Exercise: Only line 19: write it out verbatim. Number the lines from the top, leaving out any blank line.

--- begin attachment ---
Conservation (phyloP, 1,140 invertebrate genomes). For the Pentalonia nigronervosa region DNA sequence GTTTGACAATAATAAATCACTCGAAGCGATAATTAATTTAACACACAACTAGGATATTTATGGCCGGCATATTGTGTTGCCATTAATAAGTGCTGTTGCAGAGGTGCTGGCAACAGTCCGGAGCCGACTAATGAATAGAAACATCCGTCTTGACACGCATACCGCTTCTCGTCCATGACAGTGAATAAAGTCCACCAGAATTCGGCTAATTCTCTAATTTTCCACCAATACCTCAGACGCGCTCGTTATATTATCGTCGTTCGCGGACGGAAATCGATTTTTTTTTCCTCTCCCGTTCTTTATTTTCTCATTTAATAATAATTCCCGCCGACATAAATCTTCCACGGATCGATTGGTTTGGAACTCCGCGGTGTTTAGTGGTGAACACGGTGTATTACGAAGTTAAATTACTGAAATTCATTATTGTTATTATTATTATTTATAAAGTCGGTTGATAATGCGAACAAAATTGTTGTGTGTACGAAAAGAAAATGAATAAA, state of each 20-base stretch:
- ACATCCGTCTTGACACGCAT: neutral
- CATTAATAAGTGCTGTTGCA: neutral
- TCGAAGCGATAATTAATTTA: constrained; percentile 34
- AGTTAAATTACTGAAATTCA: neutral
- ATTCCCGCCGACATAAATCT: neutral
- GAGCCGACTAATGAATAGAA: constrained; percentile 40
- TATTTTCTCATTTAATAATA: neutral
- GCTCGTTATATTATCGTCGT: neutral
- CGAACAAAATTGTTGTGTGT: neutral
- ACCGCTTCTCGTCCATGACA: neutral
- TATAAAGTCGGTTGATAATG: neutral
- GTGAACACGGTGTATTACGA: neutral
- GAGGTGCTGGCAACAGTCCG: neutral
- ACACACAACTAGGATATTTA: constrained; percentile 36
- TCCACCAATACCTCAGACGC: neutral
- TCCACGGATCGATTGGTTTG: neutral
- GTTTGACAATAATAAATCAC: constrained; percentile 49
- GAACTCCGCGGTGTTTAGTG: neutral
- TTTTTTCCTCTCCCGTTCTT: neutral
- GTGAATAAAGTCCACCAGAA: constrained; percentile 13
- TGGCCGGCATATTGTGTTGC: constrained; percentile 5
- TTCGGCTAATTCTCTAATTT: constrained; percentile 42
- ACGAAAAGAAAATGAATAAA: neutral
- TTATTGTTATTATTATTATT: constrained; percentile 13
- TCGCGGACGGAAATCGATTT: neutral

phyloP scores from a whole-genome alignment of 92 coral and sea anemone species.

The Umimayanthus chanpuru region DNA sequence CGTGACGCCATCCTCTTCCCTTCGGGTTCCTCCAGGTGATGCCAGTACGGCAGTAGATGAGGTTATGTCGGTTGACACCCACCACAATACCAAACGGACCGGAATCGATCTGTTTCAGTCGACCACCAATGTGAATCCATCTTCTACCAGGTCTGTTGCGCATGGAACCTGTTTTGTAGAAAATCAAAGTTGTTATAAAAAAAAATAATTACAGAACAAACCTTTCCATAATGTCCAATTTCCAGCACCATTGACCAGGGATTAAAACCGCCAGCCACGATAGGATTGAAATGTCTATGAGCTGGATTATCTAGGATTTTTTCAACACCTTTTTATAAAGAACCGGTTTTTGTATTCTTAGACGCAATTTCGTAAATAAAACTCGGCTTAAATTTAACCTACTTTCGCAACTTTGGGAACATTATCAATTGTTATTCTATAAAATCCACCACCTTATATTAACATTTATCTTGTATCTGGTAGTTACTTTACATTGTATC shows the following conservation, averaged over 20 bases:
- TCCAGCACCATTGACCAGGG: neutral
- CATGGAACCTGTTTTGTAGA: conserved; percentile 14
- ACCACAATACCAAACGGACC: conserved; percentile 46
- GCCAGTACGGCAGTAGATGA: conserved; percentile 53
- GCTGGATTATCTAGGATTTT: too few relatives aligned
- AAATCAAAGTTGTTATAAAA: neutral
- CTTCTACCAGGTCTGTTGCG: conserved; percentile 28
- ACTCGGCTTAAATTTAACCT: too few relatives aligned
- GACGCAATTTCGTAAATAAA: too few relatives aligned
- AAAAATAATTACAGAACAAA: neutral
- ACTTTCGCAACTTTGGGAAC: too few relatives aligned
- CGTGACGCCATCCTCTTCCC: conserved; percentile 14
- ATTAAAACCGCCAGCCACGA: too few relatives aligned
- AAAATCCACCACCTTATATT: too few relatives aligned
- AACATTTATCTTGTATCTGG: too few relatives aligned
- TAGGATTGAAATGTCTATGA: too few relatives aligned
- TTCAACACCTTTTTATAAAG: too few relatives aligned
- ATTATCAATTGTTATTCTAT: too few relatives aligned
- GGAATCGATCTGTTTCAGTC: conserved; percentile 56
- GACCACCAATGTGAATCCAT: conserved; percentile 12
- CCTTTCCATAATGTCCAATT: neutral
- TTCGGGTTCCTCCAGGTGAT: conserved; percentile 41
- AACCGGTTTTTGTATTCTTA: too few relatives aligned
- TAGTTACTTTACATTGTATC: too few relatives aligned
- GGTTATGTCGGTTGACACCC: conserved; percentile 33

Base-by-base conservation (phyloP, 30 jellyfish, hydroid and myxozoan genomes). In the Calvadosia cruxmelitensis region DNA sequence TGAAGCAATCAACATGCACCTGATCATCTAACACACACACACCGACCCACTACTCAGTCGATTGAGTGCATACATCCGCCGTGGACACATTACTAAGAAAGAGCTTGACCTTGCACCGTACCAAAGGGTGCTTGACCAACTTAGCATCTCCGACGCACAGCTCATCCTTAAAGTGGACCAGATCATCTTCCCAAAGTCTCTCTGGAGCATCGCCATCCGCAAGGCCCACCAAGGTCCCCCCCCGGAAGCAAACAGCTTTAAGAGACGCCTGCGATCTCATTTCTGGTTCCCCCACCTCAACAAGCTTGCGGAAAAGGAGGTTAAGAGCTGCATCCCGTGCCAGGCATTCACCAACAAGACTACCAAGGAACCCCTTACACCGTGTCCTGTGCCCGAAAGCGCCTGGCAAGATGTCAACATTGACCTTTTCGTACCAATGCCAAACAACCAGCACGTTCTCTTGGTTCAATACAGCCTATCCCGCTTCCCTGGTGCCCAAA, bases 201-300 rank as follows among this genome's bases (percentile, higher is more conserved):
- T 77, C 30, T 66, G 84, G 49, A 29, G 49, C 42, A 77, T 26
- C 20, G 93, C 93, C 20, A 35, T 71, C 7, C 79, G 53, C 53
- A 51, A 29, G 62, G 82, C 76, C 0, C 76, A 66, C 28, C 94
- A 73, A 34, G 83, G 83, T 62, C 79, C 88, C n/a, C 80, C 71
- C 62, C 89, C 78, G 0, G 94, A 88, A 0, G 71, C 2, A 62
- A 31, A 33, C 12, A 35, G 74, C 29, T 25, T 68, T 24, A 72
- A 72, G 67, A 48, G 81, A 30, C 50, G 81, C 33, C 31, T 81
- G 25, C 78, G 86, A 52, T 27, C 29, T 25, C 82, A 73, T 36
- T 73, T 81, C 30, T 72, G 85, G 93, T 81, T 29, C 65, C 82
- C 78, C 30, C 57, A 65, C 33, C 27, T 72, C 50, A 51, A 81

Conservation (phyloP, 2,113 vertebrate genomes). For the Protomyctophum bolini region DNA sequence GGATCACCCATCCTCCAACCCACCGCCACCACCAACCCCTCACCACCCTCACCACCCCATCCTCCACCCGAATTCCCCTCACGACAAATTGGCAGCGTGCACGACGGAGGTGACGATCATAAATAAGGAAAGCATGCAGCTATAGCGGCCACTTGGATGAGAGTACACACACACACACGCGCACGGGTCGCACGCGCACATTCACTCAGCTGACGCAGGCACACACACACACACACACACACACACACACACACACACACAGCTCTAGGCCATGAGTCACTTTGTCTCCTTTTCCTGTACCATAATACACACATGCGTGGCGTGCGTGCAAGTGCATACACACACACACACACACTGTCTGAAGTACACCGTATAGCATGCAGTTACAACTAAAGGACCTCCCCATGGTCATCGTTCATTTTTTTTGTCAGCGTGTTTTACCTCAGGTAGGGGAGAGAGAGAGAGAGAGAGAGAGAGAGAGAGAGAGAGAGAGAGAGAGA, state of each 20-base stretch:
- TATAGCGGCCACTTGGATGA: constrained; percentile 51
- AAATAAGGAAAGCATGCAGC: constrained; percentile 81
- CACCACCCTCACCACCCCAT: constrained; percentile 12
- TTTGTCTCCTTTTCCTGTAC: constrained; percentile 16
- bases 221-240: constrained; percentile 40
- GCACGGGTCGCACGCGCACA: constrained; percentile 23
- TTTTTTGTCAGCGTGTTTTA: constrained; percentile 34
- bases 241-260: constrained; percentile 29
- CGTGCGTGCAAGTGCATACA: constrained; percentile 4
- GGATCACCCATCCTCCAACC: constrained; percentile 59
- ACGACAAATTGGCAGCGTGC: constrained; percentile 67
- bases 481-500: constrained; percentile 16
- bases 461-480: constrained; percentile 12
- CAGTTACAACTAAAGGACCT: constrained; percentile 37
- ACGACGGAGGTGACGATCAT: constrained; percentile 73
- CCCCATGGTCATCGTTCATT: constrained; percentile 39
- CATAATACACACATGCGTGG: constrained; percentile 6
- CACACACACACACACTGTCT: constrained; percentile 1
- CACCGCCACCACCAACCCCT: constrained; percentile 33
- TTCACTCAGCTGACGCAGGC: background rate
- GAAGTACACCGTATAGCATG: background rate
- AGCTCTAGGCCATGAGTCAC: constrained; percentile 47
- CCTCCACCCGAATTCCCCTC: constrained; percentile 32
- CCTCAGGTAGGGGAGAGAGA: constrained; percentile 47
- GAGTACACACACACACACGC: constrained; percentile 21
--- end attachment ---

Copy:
- GAACTCCGCGGTGTTTAGTG: neutral